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From the 9th Annual Shorty Awards

Toasting the Competition with Project Breadwinner

Entered in Humor


When you are at the forefront of gaming hardware, your fans demand the best out of everything you do. Our fans expect us to push the envelope - expecially when it comes to April Fools' Day.

With a dedicated community team, we started and continue to deliver the tradition of inventive and engaging April Fools marketing campaigns. We predicted the future of drones (hello selfie drones from 2014) with Razer Eidolon, built a levitating gaming mouse in 2015. In 2016, we turned to the community and elevated the die-hard, fan-driven "Give Us the Razer Toaster" movement with the same treatment we have for all our biggest product drives – a full-fledged, multi-channel campaign showing what happens when gamers design a kitchen appliance.

We can tell you the objective is to get a set number of click-throughs, but really, our team's aim was to creat not just a one-off joke, but an entire event that entertains the internet while suspending their disbelief. The focus of this campaign was to parody our own brand by taking an inside joke created by our fanbase and elevating it to the level of a proper Razer product launch. Success was measured in positive engagement, general campaign reach, the multitude of joke surveys submitted on the product page, and the continuing legend of the #RazerToaster in Razer's brand mythology.

How many other brands put this much effort into engaging with and trolling their community?

Strategy and Execution

To ensure no fan gets left out of this most momentoast launch, we tailored our content for each social media channel, cumulating to an interactive website with partner involvement and a survey inviting customer feedback. All in the good name of fun, we've involved the press who can handle a joke or two.

The product had to be believable, technologically sane and most importantly, it had to be characteristically Razer.
Fortunately for us as a gaming hardware manufacturer, we're comprised of talented product designers and engineers who have the spare time to develop a Razer-specced toaster from blue prints to renders and physical prototypes.

Unfortunately for us, we're no PepsiCo with multi-million dollar advertising budgets, much less for a product we're unlikely to make. That however, is not what is required to deliver strong-impact, high visibility campaign, when we've cultivated a passionate fan base via a dedicated community management team consisting of content marketers and producers that speaks to the people both online and offline.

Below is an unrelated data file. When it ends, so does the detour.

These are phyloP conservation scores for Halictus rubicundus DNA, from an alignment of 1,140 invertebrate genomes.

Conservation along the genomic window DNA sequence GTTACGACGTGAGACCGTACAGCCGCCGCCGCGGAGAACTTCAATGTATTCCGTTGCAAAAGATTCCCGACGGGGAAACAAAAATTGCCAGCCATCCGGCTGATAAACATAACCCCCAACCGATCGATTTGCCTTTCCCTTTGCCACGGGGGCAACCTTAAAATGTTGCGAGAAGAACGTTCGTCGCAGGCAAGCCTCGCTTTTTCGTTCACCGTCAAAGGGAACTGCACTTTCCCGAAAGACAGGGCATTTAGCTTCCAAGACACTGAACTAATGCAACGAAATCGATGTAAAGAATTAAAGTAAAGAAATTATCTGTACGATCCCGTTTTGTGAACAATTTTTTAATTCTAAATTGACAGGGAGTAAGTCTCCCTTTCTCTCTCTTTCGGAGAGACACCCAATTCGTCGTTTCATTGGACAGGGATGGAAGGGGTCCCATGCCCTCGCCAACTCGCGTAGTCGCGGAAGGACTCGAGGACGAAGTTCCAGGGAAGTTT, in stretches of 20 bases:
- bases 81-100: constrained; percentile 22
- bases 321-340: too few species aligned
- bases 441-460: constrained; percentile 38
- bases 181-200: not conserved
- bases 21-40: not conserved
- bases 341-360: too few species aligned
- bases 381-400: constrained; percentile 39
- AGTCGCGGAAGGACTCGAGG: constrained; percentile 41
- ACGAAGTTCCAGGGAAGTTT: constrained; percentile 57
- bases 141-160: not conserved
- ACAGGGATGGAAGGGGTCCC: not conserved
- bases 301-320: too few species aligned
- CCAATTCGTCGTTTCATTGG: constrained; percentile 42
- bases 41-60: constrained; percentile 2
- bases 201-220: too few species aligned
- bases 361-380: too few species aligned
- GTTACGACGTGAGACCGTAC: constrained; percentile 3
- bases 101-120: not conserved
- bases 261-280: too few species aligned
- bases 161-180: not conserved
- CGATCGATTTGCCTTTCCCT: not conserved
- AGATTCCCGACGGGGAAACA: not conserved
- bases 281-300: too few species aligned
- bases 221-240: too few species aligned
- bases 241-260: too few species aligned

We created a range of rich-media comprising of video, scripted photography and visual renders to paint the future of the Razer Breadwinner concept toaster. From the seriously stylish trailers that everyone has come to expect or Razer, to the light-hearted, relatable content (a full-on infomercial, photography, skits, humorous ads) that brings us closer and in-line with our targeted gaming audiences.

The campaign was a long one in planning, having actually inserted the toaster prototype early in January with our fans picking up the Easter egg immediately. What started as a random fan request quickly snowballed into a full-service acknowledgement.

For Facebook, we stuck to a visually-rich method of conveying the arrival of the Razer Breadwinner concept whereas for the response-focused Twitter, we've chosen to adopt a more improvised back-and-forth with partners and influencers to spark further conversations. Being forward thinking with how we approach our social content, we've gone ahead to storytell on Instagram through short skits before the Stories feature came about. Apart from driving the original fan base that demanded for the Razer Toaster wild, the content has been enthusiastically received everywhere else.


The end-result is millions of impressions, video views and content engagement across all our online channels: which include press coverage and online influencer shares.

With a small budget, this was as effective as online marketing can get, with content produced almost entirely in-house.

We sure made a big enough impression for tech sites to cover a toaster by us:

Some went to the extent of exploring our past line of April Fools' products:

This conversation continues way beyond April Fools', seeping into content we continue to make.

It has become uniquely our meme, a product that is engrained in the gaming community. A product that may exist if the fan-owned Facebook page accumulates over a million followers.

Did it hit whatever numbers we wrote? Definitely.

More importantly, did everyone have fun? Hell yeah.


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